Wild Birds

Square-tailed Kites

Square-tailed Kites (Lophoictinia isura)

The Square-tailed Kites, Lophoictinia isura, is a bird of prey in the family Accipitridae which also includes many other diurnal raptors such as kites, eagles, and harriers.


Members of the genus Lophoictinia are medium-sized kites.

Their wings are long and somewhat pointed; the tail long and forked, and the legs short. The plumage is mottled and streaked – chestnut and black.

Square-tailed Kite Flying in the Blue Sky
Square-tailed Kite Flying in the Blue Sky


The Square-Tailed Kites are found in scrub and open countries in Australia (only rarely in the southeast of the country). It avoids forested areas and is absent from Tasmania.

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Birds of PreyThe Sport of Falconry

Physical Description

The crown and nape are pale rufous with broad black shaft streaks. The back and upper-wing coverts are dark sepia, with a rufous leading edge to the wing at its base, and pale sepia or rufous edgings, forming a pale patch at the bend of the wing.

The upper-tail coverts are barred with sepia, rufous and white. The tail is dark brown, slightly forked, with four narrow black bars and a broad subterminal black bar. The tip of the quills are whitish. Wing quills are very long, sepia basally with some white on inner webs, barred and broadly tipped black. The chin and throat are buff with narrow black shaft streaks.

The rest of the underside of the body is chestnut, streaked with black, the streaks being most broad and dense on the breast, sometimes forming a dark band. The tail quills below are silvery grey with a terminal dark grey bar. The greater primary coverts are black forming a black spot at the carpal joint; the lesser wing coverts are chestnut, streaked with black.

Primary (longest wing feathers) and secondary flight feathers (shorter, upper “arm” feathers) are white or pale grey basally, making a conspicuous white patch at the carpal joint contrasting with the black spot and chestnut wing coverts. The primaries (= longest wing feathers) are strongly barred with grey and black towards the tips, the secondaries (shorter, upper “arm” feathers) being nearly plain with darker tips. The eyes, feet, and cere are yellow.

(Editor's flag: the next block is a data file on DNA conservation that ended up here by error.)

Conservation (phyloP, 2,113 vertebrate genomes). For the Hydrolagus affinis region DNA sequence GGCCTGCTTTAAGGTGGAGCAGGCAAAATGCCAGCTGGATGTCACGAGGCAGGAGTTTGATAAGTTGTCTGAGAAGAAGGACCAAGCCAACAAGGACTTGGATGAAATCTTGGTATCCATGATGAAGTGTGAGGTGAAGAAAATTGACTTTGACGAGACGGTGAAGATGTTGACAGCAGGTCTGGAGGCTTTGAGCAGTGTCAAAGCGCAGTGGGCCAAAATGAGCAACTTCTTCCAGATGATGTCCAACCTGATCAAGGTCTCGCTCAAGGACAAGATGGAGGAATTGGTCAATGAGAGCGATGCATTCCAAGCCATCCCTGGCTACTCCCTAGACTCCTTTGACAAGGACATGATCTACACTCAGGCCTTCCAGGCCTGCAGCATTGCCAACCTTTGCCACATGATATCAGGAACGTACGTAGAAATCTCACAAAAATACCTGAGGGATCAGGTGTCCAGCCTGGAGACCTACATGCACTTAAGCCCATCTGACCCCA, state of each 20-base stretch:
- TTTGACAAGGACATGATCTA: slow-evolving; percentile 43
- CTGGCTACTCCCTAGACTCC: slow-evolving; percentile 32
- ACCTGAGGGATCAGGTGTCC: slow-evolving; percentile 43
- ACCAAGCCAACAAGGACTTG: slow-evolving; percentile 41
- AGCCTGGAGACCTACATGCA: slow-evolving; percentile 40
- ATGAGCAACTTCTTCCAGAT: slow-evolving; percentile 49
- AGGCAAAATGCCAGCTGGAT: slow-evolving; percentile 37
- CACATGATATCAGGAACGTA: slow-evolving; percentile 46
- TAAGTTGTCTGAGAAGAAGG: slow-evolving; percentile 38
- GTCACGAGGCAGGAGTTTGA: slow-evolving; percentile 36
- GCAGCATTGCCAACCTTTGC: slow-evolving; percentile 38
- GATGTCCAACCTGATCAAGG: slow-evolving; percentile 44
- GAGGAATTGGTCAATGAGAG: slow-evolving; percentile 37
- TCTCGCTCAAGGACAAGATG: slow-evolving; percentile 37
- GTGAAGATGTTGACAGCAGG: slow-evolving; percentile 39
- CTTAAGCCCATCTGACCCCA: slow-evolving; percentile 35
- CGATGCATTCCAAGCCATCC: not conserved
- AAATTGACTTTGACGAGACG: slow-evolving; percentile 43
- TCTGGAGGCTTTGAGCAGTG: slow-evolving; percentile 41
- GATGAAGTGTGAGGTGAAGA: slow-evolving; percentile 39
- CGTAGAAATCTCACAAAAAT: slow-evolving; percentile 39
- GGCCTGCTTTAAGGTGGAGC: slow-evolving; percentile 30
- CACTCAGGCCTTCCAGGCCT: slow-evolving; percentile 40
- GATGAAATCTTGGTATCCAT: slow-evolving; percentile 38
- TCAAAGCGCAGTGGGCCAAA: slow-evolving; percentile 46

Immatures are much like the adults but are paler overall, and less heavily streaked below. The eyes are grey/brown, the cere flesh-color, and the feet pale yellow.


The Square-Tailed Kites are more or less omnivorous. It takes insects, young birds, reptiles, birds’ eggs, and occasionally poultry, but not usually dead animals. All prey is taken on the ground.


The Square-Tailed Kite is apparently very silent.

Status and behavior in the wild

The long, markedly angled wings held well above the back and the almost square tail make it look rather like a harrier in flight. At rest, the chestnut head and underparts contrasting strongly with blackish upperparts and very long wings reaching to or beyond the tail tip should assist in identification.
It has some of the habits of a kite, soaring high over open country, scrubland, or woodland, but avoiding dense forests, though preferring wooded areas. In Western Australia, it likes sandy scrub, over which it flies low like a harrier. Although rare in some areas, it is locally common.

Square-tailed Kites (Lophoictinia isura)
Square-tailed Kites (Lophoictinia isura)

Breeding behavior

The large nest of sticks lined with green leaves is built in tall trees usually 40-80 feet up. It is about 40 inches across by 20-30 inches deep, with a cup of around 14 inches across and 3 inches deep. It is normally built by the birds themselves but is sometimes placed on an old nest of another species. It is sometimes found very low down where large trees are not available. Other birds may be found nesting in the structure.

Two or three eggs are laid. They are round oval, buffy white, glossless, boldly spotted with reddish brown and lavender. Laying dates vary from September to November, with most breeding between October and December. The whole breeding season lasts from August to December. The incubating female sits very tight. From most clutches, only one young is reared.

Information drawn heavily from Eagles Hawks and Falcons of the World, by Leslie Brown and Dean Amadon, published in 1989 by The Wellfleet Press – isbn 1-55521-472-X

Gordon Ramel

Gordon is an ecologist with two degrees from Exeter University. He's also a teacher, a poet and the owner of 1,152 books. Oh - and he wrote this website.

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